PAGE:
Hugh Reilly: High IQ often fails the common sense test

Albert Einstein. Picture: AP
Albert Einstein. Picture: AP
Share this article
Have your say

HOW do you know when a Mensa member enters the room? He tells you.

Last week, Agnijo Banerjee, a 12-year-old schoolboy who attends Grove Academy in Broughty Ferry, scored 162 in an IQ test – higher than the 160 recorded for Albert Einstein and Stephen Hawking. In a hastily cobbled-together press release, Broughty Ferry’s most eminent citizen, Bob Servant, claimed to have an IQ of 163 but vehemently declined to undergo a polygraph test.

Somewhat stereotypically, Agnijo has a flair for mathematics, a turgid subject that still affords cult status to an old Greek codger, Archimedes, who inadvertently overfilled his bath and caused his downstairs neighbours to be displaced. Agnijo already has a Standard Grade Credit award and this May he will sit Higher maths. Were it not for his tender years, he could have applied to study at Glasgow University, where the pre-teen’s maturity may have cascaded down to those boorish male students who continue to embarrass the institution with their sexist behaviour.

Although not old enough to put a razor to good use, Agnijo is not the youngest member of Mensa. That title is held by three-year-old Sherwyn Sarabi, from Barnsley, South Yorkshire who, at the age of two, could read, count to 200, and recognise planets. Sadly, while his toddler group peers gawp at picture book tales of a barely credible top-hat-wearing cat, Sherwyn sits alone in a corner of the sandpit engrossed in a paperback edition of Ulysses, his birthday present.

Parents intent on producing hyper-intelligent seed should be aware that musical training in childhood has been linked to a higher-than-average IQ. I don’t know if Agnijo or Sherwyn can tickle the ivories, but apparently listening to classical music increases one’s IQ score, the so-called Mozart Effect.

With hindsight, perhaps my IQ potential was not fully realised due to my pater’s love of playing Hank Williams when he came in from the pub. My mother’s penchant for singing along to Sidney Devine records probably further dampened any innate intelligence.

According to boffins, an IQ score is the best predictor of educational and career success. Unsurprisingly, many celebrities are intelligent. For example, Madonna has an IQ of 140 which, next year, will be re-invented into 145. Arnold Shwarzenegger, an actor few shake hands with for fear of getting a skelf, achieved a praiseworthy score of 135. Fellow American thespian, James Woods, claims to have an IQ of 180, his modest assertion a tad undermined by the fact that the highest possible score for an adult, according to Mensa, is 161.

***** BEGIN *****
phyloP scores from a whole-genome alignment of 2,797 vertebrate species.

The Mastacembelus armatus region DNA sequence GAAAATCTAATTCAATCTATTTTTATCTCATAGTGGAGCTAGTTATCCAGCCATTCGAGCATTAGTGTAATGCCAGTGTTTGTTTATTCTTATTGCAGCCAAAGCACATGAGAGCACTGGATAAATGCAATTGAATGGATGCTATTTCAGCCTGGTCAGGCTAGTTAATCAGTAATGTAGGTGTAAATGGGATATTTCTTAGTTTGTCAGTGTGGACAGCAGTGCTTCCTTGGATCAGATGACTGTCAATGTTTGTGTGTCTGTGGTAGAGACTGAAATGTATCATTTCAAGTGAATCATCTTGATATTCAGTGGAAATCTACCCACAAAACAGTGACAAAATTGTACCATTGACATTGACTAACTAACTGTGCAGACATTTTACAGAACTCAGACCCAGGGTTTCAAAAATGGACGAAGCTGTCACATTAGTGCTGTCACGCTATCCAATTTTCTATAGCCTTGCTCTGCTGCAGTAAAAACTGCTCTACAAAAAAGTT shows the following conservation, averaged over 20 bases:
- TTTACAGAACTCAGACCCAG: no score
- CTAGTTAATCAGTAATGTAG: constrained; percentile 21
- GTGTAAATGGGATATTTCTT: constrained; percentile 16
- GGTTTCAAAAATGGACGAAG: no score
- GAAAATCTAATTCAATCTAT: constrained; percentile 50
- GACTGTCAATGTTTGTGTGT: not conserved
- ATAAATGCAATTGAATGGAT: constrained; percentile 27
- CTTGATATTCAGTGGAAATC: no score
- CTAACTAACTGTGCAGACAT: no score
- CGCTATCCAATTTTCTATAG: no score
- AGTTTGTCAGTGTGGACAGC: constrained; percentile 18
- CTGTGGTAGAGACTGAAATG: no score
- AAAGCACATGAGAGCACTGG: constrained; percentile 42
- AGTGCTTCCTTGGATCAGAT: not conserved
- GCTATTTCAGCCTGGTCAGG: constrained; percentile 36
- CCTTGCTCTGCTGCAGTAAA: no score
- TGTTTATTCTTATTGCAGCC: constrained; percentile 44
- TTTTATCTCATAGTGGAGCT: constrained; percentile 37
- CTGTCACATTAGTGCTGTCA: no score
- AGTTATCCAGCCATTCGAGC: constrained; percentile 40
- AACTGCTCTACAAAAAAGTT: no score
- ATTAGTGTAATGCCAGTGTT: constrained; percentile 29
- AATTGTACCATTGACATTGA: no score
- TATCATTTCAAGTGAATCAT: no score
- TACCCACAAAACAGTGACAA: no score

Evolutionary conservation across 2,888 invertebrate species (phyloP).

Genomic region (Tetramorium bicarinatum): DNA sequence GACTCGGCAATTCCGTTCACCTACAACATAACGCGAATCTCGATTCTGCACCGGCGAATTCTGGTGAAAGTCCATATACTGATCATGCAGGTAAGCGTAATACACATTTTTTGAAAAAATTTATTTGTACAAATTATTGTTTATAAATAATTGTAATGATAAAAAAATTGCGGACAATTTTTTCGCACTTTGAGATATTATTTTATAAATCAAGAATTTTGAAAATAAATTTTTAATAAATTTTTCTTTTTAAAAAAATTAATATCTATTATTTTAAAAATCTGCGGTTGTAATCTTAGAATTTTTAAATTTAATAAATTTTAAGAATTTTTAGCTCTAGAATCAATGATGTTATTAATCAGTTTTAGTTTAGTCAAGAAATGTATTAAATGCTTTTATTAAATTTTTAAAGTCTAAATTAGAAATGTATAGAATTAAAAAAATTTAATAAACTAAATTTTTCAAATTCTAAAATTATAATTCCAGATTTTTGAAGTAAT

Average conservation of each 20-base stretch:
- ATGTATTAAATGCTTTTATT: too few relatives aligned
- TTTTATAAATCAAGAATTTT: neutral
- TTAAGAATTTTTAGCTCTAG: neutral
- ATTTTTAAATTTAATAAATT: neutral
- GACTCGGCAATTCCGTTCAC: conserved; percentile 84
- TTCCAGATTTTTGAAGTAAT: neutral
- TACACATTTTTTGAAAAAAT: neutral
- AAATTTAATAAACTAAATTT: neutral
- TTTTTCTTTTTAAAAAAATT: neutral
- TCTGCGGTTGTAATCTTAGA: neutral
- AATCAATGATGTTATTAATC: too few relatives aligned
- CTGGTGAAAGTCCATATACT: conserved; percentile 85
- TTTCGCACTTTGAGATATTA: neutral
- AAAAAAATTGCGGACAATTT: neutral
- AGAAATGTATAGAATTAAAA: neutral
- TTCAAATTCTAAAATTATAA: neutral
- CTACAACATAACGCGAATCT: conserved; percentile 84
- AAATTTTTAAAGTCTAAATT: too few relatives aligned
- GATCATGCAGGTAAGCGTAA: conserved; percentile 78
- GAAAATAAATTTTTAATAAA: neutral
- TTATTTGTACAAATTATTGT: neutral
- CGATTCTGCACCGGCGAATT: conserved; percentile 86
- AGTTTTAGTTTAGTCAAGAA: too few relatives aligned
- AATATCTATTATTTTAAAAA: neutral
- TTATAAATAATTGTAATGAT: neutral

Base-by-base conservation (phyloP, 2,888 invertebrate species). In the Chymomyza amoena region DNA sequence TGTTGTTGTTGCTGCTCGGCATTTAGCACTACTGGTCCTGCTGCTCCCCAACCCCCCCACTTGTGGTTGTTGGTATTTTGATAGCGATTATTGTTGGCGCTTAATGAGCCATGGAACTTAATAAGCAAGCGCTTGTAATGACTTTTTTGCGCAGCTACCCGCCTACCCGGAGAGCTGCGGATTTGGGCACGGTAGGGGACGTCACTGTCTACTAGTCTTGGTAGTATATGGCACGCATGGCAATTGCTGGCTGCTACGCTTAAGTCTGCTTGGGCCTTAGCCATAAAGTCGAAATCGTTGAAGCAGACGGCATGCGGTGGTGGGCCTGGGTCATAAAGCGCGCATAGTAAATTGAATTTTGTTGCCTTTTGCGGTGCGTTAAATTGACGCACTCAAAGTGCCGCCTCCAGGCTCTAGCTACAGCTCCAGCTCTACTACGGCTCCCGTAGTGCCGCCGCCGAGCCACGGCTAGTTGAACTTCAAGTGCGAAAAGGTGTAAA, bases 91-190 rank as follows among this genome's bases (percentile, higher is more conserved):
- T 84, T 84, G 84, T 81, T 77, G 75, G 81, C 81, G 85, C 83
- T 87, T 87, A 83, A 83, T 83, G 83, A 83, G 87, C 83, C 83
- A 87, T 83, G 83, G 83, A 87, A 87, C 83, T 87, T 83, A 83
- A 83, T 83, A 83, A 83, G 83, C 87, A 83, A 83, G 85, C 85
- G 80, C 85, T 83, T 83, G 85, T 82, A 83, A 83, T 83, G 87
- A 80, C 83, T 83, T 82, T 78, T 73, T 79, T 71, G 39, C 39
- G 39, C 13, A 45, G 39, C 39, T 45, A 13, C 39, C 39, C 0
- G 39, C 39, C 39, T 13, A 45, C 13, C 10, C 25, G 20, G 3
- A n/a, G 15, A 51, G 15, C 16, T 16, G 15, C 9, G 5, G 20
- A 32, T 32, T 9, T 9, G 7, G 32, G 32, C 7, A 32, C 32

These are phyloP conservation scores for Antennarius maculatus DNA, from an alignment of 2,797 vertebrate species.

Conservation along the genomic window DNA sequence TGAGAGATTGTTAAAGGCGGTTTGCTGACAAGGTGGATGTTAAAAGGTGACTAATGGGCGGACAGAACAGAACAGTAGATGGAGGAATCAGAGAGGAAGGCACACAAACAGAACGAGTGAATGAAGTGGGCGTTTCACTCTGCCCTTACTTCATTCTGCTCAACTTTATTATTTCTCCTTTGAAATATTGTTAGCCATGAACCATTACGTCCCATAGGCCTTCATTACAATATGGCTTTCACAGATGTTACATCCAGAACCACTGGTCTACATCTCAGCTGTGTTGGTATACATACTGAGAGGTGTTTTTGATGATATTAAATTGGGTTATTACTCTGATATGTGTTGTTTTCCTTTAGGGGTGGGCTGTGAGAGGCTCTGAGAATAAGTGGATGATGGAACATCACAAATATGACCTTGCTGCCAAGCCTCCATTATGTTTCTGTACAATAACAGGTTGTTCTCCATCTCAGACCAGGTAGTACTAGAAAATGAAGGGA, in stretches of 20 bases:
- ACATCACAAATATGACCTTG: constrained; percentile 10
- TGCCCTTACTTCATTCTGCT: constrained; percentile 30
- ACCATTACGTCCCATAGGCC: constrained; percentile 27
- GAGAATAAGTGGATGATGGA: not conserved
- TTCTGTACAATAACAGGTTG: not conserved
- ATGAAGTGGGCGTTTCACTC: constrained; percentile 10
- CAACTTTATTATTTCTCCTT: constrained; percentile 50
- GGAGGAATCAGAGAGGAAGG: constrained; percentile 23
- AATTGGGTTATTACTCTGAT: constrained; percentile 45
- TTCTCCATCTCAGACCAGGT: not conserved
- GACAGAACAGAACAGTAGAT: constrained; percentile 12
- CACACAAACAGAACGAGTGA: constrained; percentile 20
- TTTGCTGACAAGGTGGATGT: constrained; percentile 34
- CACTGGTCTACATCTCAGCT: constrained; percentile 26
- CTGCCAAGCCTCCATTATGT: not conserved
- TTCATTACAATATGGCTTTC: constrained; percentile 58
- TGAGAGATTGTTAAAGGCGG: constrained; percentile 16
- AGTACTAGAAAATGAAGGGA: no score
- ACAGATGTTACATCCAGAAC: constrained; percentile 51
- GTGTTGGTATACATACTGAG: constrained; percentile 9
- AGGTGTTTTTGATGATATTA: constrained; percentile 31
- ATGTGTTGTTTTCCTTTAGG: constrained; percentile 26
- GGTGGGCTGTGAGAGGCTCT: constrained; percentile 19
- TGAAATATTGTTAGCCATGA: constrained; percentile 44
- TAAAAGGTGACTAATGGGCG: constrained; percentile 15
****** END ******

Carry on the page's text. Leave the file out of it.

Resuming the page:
Being a genius isn’t easy – nobody has to tell me that. Whenever I do something silly, mater instantly rebukes me with that Scottish maxim, “ye might be intelligent but yuv nae common sense”. To be fair, evidence that clever people do stupid things is all around us. Oxford-educated Chris Huhne and his ex-wife, Vicky Pryce, were yesterday reunited in the dock before being whisked away to spend some quantity-time at one of the less desirable properties in Her Majesty’s estate portfolio. His scorned spouse, a leading economist, had intended to land a knockout blow, but lost on points.

As a youngster, Foreign Secretary William Hague hit the headlines when the blond political prodigy sprang on to the stage to address a Conservative Party conference looking like a Shirley Temple drag-act. Now shorn by dint of male-pattern baldness, our Samson managed to pull down the pillars of wisdom when he recently announced that UK armoured cars are to be given to the Syrian opposition. One can only assume that the minister lauded for his great intellect thought it wise that kidnapped UN peacekeeping troops at least be driven to hostage hideouts in relative safety and comfort.

In my experience, some child geniuses have great difficulty in relating to others cursed with smaller frontal lobes. They often lack “emotional intelligence”, failing to pick up the synchronised classroom fidgeting they elicit when they are expounding their views on a topic. Soft skills, such as an ability to work as part of a team, are often absent. In an admittedly tiny minority of cases, I came across gifted children who displayed utter disdain for teaching staff. It never occurred to these arrogant students that, although their IQ score may have been higher than their teacher’s, Sir possessed more knowledge of the subject matter.

One wouldn’t need to be Einstein to know that.